it insists on keeping the repos as mentioned in above link but cd comes with
# Debian Testing
# deb http://ftp.us.debian.org/debian testing main contrib non-free
# deb-src http://ftp.de.debian.org/debian testing main contrib non-free
enabled by default
are we supposed to disable the debian repos? and if yes why to keep them enabled in first place?
the project IRC room is dead like a graveyard as usual !
anybody knows what to do with this issue???
2 • Interview with Robert Shingledecker!! (by vaithy on 2009-03-23 08:41:19 GMT from India)
I really enjoyed the interview with Robert(even it is more lenghty).But his utterness against DSL 's John is unnecessary..It 'll be worthwhile if you published John's response also..
3 • Tiny Core Linux (by Didier Spaier on 2009-03-23 08:44:10 GMT from France)
Very interesting interview. I'm eager to try Tiny Core Linux and wish the best to Robert Shingledecker.
4 • Wolvix down-load (by Tom on 2009-03-23 08:48:50 GMT from United Kingdom)
The Wolvix website is undergoing some changes but Wolvix 2.0-beta1 and the 1.1.0's, both Cub and Hunter can be downloaded from
For information about Wolvix and the new(ish) beta release see
Thanks Ladislav & Chris Smart too. I enjoyed reading the interview with Tiny Core's creator, thanks all for another great week at DW :)
5 • Headline article (by Rob on 2009-03-23 08:49:39 GMT from United States)
Nice job Chris, little more confrontational than your traditional Distrowatch article, but perhaps a better read because of it.
6 • Tiny Core and RobertS (by Sport on 2009-03-23 09:12:12 GMT from United Kingdom)
Wow! Fantastic interview. One of the best reads ever, anywhere. All human relations are there as well as the technicalities. More like this, please, Chris.
7 • No subject (by Anonymous on 2009-03-23 09:25:05 GMT from United States)
Nice interview and this makes Linux so amazing, that no matter who or how you are, you can still make a difference. I will try to use Tiny Core @home.
The "fighting" however that seems to take place at the back office of DSL reminds me of the "fighting" that takes place in any office, where people who don't fit are exiled.
Privatix looks promising. I would try to install it on a USB device. But everhyting is in the German language, it seems.
8 • Robert Shingledecker interview (by steven lawson on 2009-03-23 09:43:33 GMT from United Kingdom)
Interesting interview - but I think it warrants a detailed reply from John Andrews as he comes in for a lot of criticism. Right of reply is only fair - and good journalistic practice ;-)
9 • Not impressed. (by AbacusMonkey on 2009-03-23 09:50:21 GMT from Australia)
No matter how bad in fighting is on a project the removal of contributions by such a core member is never acceptable. Regardless of the reasons John Andrews did these things, Robert still played a major role in the project and deserves to be credited as such.
Pull your head in John. Credit where credit is due.
10 • thanks for the interview with Robert (by greenpossum on 2009-03-23 10:39:38 GMT from Australia)
It's nice to "meet" the people behind the distros and let them speak about their passion. Perhaps a semi-regular feature for DW, an interview with a distro developer?
11 • No subject (by Sertse on 2009-03-23 10:44:27 GMT from Australia)
Hope DW will try to give John a reply...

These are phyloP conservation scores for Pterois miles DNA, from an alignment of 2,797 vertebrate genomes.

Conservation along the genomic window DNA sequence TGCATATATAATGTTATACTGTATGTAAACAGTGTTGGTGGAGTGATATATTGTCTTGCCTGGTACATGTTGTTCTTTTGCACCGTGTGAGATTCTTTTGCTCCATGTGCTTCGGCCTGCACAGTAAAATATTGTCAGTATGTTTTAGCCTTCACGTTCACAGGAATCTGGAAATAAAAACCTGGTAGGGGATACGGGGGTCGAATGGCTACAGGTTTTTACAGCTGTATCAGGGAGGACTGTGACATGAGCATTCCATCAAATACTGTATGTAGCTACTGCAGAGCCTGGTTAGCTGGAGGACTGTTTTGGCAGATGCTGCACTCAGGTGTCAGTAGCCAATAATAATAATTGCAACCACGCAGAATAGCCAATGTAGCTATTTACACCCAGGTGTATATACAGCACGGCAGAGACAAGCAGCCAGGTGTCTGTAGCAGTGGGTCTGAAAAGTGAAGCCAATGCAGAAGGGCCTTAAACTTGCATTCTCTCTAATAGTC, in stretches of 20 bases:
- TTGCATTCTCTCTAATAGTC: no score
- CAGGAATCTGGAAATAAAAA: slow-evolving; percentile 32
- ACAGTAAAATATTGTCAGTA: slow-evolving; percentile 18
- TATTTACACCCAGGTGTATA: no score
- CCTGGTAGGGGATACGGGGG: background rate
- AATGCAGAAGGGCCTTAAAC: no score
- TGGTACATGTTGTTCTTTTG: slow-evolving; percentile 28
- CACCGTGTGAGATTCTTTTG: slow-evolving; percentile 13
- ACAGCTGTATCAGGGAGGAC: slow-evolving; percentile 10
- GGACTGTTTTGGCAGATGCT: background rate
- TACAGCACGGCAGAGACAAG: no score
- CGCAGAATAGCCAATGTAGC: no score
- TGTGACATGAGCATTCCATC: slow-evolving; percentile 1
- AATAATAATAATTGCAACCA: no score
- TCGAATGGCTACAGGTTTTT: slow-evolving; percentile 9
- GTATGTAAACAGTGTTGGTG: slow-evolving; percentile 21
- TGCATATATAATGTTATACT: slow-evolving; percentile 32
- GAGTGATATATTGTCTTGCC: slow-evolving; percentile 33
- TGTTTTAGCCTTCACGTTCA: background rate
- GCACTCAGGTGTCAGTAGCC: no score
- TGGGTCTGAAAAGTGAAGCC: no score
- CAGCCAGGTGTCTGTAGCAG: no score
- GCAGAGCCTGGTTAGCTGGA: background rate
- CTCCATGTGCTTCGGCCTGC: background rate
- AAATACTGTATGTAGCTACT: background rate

Oh look, it's Igelle; *Not* a derivative for once. Just drawing people's attention to that. You can't complain now :P
Though it say it's using debs?
12 • Tiny core (by Matyas on 2009-03-23 11:34:19 GMT from United States)
Loved the imterview. Best of luck to Robert.
13 • @11 (by arno911 on 2009-03-23 11:42:06 GMT from Germany)
it could also use rpm and wouldnt neccessarely be a RedHat.
its making use of debians package format .deb, but it doesnt use Debians package management tools (apt-get, aptitude), nor its repos.
Igelle would be the first thing to look at, if there was no tiny core this week :)
14 • Cost of Windows to computer seller ? (by Theodore Dreiser on 2009-03-23 11:51:11 GMT from United States)
When you go to CyberPowerPC.com to purchase a laptop or desktop and get your
computer with no operating system installed ,just a formatted hard drive, they DEDUCT
83$ from your price. So is this what Microsoft is charging the various computer makers?
I certainly did enjoy buying my laptop for $83 less and putting PCLinuxOS 2009.1
on it in just a very short time.
15 • Zenwalk Gnome (by Chris on 2009-03-23 11:55:21 GMT from United Kingdom)
The posted screenshot would appear to be XFCE rather than Gnome.
16 • Linux DaVinci & Borland C++ 3.1 (by oithona on 2009-03-23 12:03:26 GMT from United Kingdom)
Wow, Linux DaVinci comes with my all-time favourite C++ compiler/IDE
From Package list:
Categoria: IDE CC++ per Ambienti DOS
Commenti: Emulato con DosBox.
Did I miss Borland's release of this to the public, or have Linux DaVinci obtained a special deal to distribute it?
17 • RE: 15 Zenwalk Gnome (by ladislav on 2009-03-23 12:11:57 GMT from Taiwan)
It just show you how customisable GNOME is - it can even be turned into an Xfce lookalike ;-)
18 • Mandriva and KDE4 (by David on 2009-03-23 12:15:12 GMT from United Kingdom)
"There are many KDE-based distributions which have struggled
with the migration to KDE 4. One such distribution is Mandriva"
I completely object to this. Mandriva's KDE4 migration strategy
has seemed to me to be perfect.
2008.0: KDE 3.5.7 with an experiental KDE 4 preview
2008.1 KDE 3.5.9 with 4.0.3 available in contrib
(release notes rightly state, "The new KDE 4 series is not yet
considered quite complete and bug-free enough to become
the default desktop for Mandriva Linux 2008 Spring")
2009.0 KDE 4.1.2 as default desktop, 3.5.10 provided in contrib